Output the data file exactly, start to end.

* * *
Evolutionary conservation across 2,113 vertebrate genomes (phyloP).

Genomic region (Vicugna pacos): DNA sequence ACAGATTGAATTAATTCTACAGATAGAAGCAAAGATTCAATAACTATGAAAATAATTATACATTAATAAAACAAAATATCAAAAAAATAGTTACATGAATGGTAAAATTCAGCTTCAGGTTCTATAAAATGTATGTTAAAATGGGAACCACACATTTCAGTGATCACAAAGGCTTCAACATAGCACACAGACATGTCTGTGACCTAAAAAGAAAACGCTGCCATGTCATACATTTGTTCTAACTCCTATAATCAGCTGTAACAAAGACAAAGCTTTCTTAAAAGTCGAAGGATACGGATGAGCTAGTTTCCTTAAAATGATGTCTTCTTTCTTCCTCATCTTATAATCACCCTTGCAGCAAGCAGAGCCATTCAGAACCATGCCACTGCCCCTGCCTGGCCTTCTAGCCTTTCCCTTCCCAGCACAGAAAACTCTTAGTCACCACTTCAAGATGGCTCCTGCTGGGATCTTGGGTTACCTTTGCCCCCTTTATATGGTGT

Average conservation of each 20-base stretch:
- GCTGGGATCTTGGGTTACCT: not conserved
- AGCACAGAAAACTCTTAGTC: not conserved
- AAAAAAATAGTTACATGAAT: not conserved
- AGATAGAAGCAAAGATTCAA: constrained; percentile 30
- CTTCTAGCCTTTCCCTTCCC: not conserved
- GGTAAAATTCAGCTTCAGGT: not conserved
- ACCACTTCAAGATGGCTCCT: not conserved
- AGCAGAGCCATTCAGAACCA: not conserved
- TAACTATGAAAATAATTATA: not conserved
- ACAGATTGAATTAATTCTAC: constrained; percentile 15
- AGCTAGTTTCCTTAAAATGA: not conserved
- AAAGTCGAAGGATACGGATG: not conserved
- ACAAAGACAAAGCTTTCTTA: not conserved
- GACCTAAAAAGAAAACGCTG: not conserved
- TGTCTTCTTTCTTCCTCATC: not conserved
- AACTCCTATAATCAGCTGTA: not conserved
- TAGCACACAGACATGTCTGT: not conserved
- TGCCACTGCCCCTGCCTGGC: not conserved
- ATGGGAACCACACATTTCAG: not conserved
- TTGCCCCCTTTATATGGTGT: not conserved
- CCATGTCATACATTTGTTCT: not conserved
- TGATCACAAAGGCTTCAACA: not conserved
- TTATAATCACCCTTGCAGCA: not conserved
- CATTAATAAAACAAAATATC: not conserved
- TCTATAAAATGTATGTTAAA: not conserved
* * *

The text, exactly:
Evolutionary conservation across 2,113 vertebrate genomes (phyloP).

Genomic region (Vicugna pacos): DNA sequence ACAGATTGAATTAATTCTACAGATAGAAGCAAAGATTCAATAACTATGAAAATAATTATACATTAATAAAACAAAATATCAAAAAAATAGTTACATGAATGGTAAAATTCAGCTTCAGGTTCTATAAAATGTATGTTAAAATGGGAACCACACATTTCAGTGATCACAAAGGCTTCAACATAGCACACAGACATGTCTGTGACCTAAAAAGAAAACGCTGCCATGTCATACATTTGTTCTAACTCCTATAATCAGCTGTAACAAAGACAAAGCTTTCTTAAAAGTCGAAGGATACGGATGAGCTAGTTTCCTTAAAATGATGTCTTCTTTCTTCCTCATCTTATAATCACCCTTGCAGCAAGCAGAGCCATTCAGAACCATGCCACTGCCCCTGCCTGGCCTTCTAGCCTTTCCCTTCCCAGCACAGAAAACTCTTAGTCACCACTTCAAGATGGCTCCTGCTGGGATCTTGGGTTACCTTTGCCCCCTTTATATGGTGT

Average conservation of each 20-base stretch:
- GCTGGGATCTTGGGTTACCT: not conserved
- AGCACAGAAAACTCTTAGTC: not conserved
- AAAAAAATAGTTACATGAAT: not conserved
- AGATAGAAGCAAAGATTCAA: constrained; percentile 30
- CTTCTAGCCTTTCCCTTCCC: not conserved
- GGTAAAATTCAGCTTCAGGT: not conserved
- ACCACTTCAAGATGGCTCCT: not conserved
- AGCAGAGCCATTCAGAACCA: not conserved
- TAACTATGAAAATAATTATA: not conserved
- ACAGATTGAATTAATTCTAC: constrained; percentile 15
- AGCTAGTTTCCTTAAAATGA: not conserved
- AAAGTCGAAGGATACGGATG: not conserved
- ACAAAGACAAAGCTTTCTTA: not conserved
- GACCTAAAAAGAAAACGCTG: not conserved
- TGTCTTCTTTCTTCCTCATC: not conserved
- AACTCCTATAATCAGCTGTA: not conserved
- TAGCACACAGACATGTCTGT: not conserved
- TGCCACTGCCCCTGCCTGGC: not conserved
- ATGGGAACCACACATTTCAG: not conserved
- TTGCCCCCTTTATATGGTGT: not conserved
- CCATGTCATACATTTGTTCT: not conserved
- TGATCACAAAGGCTTCAACA: not conserved
- TTATAATCACCCTTGCAGCA: not conserved
- CATTAATAAAACAAAATATC: not conserved
- TCTATAAAATGTATGTTAAA: not conserved